Thursday, March 07, 2013

Stompin' Tom Connors and hoserism

Wednesday's news that legendary singer Stompin' Tom Connors had passed away at 77 is making waves across Canada, and for good reason. Yes, he was known for his odes to hockey, football and more, but his impact went well beyond that, and even beyond his songs. One of the most poignant statements he ever made came in 1978, when he returned his Juno Awards in a protest of the American-focused state of the Canadian music industry at that time; Dave Bidini has an excellent piece on just what that meant here. It wasn't a contrived or spotlight-seeking moment; indeed, after doing so, Stompin' Tom withdrew from the Canadian music scene almost completely for much of a decade. Instead, returning those awards was a natural extension of what he believed, what he sung about and what made him so important to Canada.

A Twitter hashtag I use a lot is #hoserism, and I think I can trace its origins back to Stompin' Tom. It's my version of Canadian nationalism, and it's a little different than how nationalism often shows up. I'm not out to prove that my country or my province is better than yours, or that everything Canadian's automatically better than anything from anywhere else, or even that the sports team from my country should defeat the sports team from yours (which proves so much, of course). For me, it's more about celebrating the uniqueness and the diversity of what we do have in Canada. I unashamedly like and celebrate a lot of Canadian things, from Rush to SCTV to the CFL, and I'm just fine with that, but they each have their own attractions, and it's not about yelling about how one of these things is the best level of Canadian culture and everything else is inferior. In my mind, that fits in with a lot of what Stompin' Tom wrote about. Many of his songs are about incredibly specific Canadian places, their glories and their problems, but you never really get the sense that he's trying to boost one part of the country over all others, or even that he's trying to criticize the rest of the world. Instead, he was showing off his pride in this entire country, and I think that's laudable. His "Stompin' Grounds" is a perfect example of this:

Perhaps most importantly, though, Stompin' Tom constantly fought against the idea that the only real Canadian successes were those who went and made it big south of the border. Personally, I'm fine with Canadians deciding that living in the U.S. is a better fit for their life or their career; everyone's situation is unique, and a lot of those Canadian exports have done great things for this country's profile. What Stompin' Tom really promoted was the idea that that's not the only means of success, though, that it's just fine to be focused on a Canadian audience. That's something I try to embrace personally, primarily writing about the CFL the way I do. Sure, I do some wider-audience stuff, and that's fun too, but I don't necessarily need to cover a sport that's popular worldwide to have a fulfilling career. There's no shame in liking and writing about Canadiana even if it doesn't make you a huge worldwide name. Stompin' Tom's career is absolute proof of that, and the impact he had on this country is one to be admired.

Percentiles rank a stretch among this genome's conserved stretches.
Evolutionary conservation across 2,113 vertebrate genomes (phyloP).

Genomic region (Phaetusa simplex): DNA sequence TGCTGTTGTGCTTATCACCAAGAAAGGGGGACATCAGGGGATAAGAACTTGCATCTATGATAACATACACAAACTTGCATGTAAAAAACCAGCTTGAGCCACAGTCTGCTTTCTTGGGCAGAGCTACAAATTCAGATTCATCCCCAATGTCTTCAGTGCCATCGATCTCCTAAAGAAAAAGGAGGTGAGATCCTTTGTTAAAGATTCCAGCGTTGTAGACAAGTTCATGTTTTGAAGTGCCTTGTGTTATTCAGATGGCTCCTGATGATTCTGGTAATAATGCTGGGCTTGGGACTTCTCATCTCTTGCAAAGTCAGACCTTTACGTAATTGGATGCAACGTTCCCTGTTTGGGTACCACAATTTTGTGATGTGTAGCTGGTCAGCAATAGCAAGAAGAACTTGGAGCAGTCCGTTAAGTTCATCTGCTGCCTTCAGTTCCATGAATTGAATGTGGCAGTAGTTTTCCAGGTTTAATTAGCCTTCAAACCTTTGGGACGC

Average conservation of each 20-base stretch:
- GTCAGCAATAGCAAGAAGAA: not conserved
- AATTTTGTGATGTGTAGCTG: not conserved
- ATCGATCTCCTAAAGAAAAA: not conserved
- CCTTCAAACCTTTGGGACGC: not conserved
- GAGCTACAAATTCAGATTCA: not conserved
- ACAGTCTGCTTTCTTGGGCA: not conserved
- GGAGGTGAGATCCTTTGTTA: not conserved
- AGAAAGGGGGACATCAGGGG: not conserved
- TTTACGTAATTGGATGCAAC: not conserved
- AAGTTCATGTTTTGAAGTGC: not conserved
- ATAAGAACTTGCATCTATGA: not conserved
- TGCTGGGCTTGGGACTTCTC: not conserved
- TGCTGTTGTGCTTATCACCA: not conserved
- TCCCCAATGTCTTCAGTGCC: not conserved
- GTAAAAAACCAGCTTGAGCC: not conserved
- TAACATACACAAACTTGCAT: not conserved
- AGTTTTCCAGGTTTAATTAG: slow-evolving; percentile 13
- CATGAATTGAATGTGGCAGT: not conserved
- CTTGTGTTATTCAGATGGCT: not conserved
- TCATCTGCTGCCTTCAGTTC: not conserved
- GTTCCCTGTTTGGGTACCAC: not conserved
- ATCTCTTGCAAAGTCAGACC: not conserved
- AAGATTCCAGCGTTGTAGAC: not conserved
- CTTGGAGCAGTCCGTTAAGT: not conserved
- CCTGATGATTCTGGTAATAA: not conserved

Friday, February 15, 2013

On Michael Jordan and the value of access

Wright Thompson's ESPN The Magazine article on Michael Jordan at 50 is getting plenty of praise, and deservedly so. Thompson paints an excellent, nuanced portrait of Jordan, highlighting both how he's changed and how he hasn't since he quit playing. In order to do this, Thompson gains plenty of access to Jordan's life and his inner circle, and he uses it well: there's plenty of insight in his piece into what drives Jordan, and it's a worthy read. However, while reading it, I couldn't help but think back to an earlier magazine piece on Jordan, Brett Popplewell's December profile in Sportsnet Magazine. Both pieces are well worth your time, and they highlight different aspects of Jordan, so it's not like we have to unequivocally declare that one is better. However, if I had to choose just one piece I'd recommend to someone curious about Jordan's post-playing career, I'd go with Popplewell's. That might surprise many, as unlike Thompson's, it doesn't contain a single quote Jordan gave Popplewell.

Access has often been seen as one of the holy grails of journalism, and for good reason. It can be extremely useful to hear what players and coaches are thinking, to hear their rationale on why they made the decisions they did and to try and understand them as people. Moreover, access of the sort Thompson had can be the most valuable; spending more time with a subject than a quick interview in a locker room can be extremely useful, as can seeing how they behave at home and how they interact with friends. Some of my favourite sports books have followed these lines, spending a season around a team and portraying how they behave on and off the court; a few examples include Jack McCallum's Seven Seconds Or Less, David Halberstam's The Breaks Of The Game and one I'm currently reading, Roy Blount Jr.'s Three Bricks Shy Of A Load. In all of those cases, the authors used their access effectively to portray the teams and characters they covered in a deep way, and the books are better for it.